Our neighbor stopped by the other day and surprised us with the prospect of incubating a few of his fertile goose eggs! Many a morning you can find me sitting on the front porch in the rocker, with a cup of coffee, just watching the geese. I marvel at the display of his majestic birds, as they gracefully strut around his yard. Large, proud and beautiful, in shades of white and buff. The idea of having a few of our own geese as watch birds, was more than exciting, and we quickly took him up on his offer.
While we were chatting about geese, our neighbor mentioned that goose eggs make beautiful decorations when carved. With Easter just around the corner, this got my creative wheels turning.
The technique of egg carving dates back centuries. The dark green emu egg is a popular egg to carve and etch, as the carvings unveil a layering of color and artists can be extremely detailed with the images they create. (To read more, check out this interesting blog post from Mother Earth News, “Sculpting Emu Eggs: The Color is in the Shell”.)
The ostrich egg is also known as a medium for carving. The thick shell allows the sculptor to carve at different depths, and allows for translucent designs and more intricate carving. The ostrich egg is also large enough to be made into elegant boxes and containers.
If you can carve a goose egg, ostrich egg or emu egg, why not a chicken egg? Our Araucanas are laying some beautiful shades of green, olive and blue eggs. Because we haven’t actually collected the goose eggs as of yet, and because chicken eggs are probably more readily available to most readers, I thought I would apply the same techniques of carving larger eggs to the smaller, yet beautiful, chicken egg.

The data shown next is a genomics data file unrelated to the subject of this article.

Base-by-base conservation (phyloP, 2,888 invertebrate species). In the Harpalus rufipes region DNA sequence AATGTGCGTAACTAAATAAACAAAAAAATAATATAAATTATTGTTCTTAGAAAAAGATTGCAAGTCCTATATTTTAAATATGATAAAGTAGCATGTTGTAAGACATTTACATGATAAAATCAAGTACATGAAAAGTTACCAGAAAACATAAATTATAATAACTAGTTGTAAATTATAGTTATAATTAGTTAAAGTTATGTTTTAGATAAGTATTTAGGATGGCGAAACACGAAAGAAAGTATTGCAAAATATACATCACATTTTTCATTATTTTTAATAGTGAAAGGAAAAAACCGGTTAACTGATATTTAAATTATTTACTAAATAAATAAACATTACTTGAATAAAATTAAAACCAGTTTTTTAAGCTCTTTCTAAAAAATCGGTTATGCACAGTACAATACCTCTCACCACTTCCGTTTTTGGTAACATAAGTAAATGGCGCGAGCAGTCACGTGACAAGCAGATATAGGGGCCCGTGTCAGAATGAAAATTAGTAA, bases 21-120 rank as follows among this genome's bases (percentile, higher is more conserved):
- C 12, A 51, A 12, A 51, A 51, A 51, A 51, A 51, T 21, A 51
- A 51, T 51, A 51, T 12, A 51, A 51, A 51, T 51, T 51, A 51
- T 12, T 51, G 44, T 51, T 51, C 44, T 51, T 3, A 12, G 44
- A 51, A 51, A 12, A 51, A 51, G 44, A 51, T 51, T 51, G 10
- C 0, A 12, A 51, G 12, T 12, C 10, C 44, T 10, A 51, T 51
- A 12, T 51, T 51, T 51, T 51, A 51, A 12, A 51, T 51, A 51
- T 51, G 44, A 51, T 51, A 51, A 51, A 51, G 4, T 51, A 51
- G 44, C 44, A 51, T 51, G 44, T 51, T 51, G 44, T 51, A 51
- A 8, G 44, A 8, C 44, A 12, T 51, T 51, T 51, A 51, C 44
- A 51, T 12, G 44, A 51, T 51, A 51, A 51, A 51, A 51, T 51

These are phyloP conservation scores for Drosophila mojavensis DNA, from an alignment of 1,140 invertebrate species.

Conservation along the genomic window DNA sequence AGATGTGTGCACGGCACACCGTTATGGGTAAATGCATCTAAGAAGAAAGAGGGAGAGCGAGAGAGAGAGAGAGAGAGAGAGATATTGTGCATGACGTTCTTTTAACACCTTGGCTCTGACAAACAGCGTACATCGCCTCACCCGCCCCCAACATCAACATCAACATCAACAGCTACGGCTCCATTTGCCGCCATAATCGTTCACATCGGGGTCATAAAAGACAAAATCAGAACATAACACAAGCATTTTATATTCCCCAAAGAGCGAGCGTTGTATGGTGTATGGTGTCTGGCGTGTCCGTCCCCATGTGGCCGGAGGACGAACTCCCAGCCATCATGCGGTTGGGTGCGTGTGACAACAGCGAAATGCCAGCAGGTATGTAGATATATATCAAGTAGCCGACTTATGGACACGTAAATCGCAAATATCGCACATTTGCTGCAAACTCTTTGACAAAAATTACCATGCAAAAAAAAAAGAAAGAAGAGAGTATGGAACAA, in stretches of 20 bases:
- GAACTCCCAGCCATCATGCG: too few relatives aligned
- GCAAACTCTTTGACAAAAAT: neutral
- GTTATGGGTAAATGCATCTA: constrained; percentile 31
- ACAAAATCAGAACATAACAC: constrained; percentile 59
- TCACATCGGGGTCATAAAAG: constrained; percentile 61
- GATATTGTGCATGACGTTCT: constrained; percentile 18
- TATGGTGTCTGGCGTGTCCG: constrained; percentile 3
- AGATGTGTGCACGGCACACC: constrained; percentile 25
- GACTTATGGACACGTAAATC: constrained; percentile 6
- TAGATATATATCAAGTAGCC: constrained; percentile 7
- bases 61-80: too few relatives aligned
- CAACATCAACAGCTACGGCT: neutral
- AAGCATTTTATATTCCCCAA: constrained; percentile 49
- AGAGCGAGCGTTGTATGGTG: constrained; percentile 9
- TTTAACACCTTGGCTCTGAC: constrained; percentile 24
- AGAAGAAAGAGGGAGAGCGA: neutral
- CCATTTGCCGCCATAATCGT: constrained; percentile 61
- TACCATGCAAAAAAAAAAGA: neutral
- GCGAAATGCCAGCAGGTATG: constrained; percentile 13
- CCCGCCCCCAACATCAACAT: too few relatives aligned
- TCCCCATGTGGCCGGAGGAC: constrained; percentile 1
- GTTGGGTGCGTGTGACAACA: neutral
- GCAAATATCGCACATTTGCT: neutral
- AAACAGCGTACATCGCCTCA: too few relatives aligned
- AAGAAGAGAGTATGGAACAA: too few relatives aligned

After a few practice rounds, carving eggs turned out to be surprisingly simple! With a few tools and a bit of patience, these lace eggs can help adorn your Easter celebrations.
Things you need:
- clean eggs
- a Dremel or rotary-type drilling tool, fixed with a small, cone-shaped grinding tip
- a large pin or needle
- rubber bands (optional)
- a syringe or egg suction tool
- dust mask
- eye protection
The first step is to blow out the egg contents. Wear a protective mask and eye glasses, so that you don’t ingest the powdered egg shell. Start by drilling a small hole in one end of the egg, and a slightly larger hole in the other end of the egg using your rotary tool.
Insert a long pin or needle into the hole and twist it around to break up the egg yolk. Using the syringe, or suction tool, force air into the egg through the small hole and blow the contents out.
Run some water into the egg, shake it around and once again, blow the contents out. Repeat until the water runs clear. Dry the egg off.
This is where the fun and creativity begin. I found it helpful to draw on my design before going at the egg with the grinding tip. To help with symmetry, I used a trick from last Easter, when a group of my friends got together and made Ukrainian Eggs. (To learn more, read my post Ukrainian Eggs.) Rubber bands help to quadrant the egg off and lend straight lines.
I chose to create a design using holes of different sizes. Any pattern will work … use your imagination!
I learned a few things while practicing. Don’t push the bit, simply let the weight of the Dremel make its way through the shell. If you want to make a larger hole, start small and then slowly apply pressure in a clockwise manner to open it up. Getting the eggshell damp periodically seemed to cut down on the dust, and acted as a lubricant between the shell and the drill.
Once the pattern was complete, I gave the egg a quick rinse and patted dry.
These eggs would look beautiful in a basket centerpiece, in a single egg cup, or strung on ribbons from spring tree branches.
I started thinking about how I could get light to shine through the holes and illuminate the design. I have a night light in my kitchen, so using the same rotary tool, I carved out a hole large enough to fit over the small bulb and slipped it on. The possibilities are endless! You could make several carved eggs and attach them to strings of white Christmas lights for an egg-ceptional Easter light display.
For more egg carving fun, and a video demonstration check out my follow up post More Lace Eggs!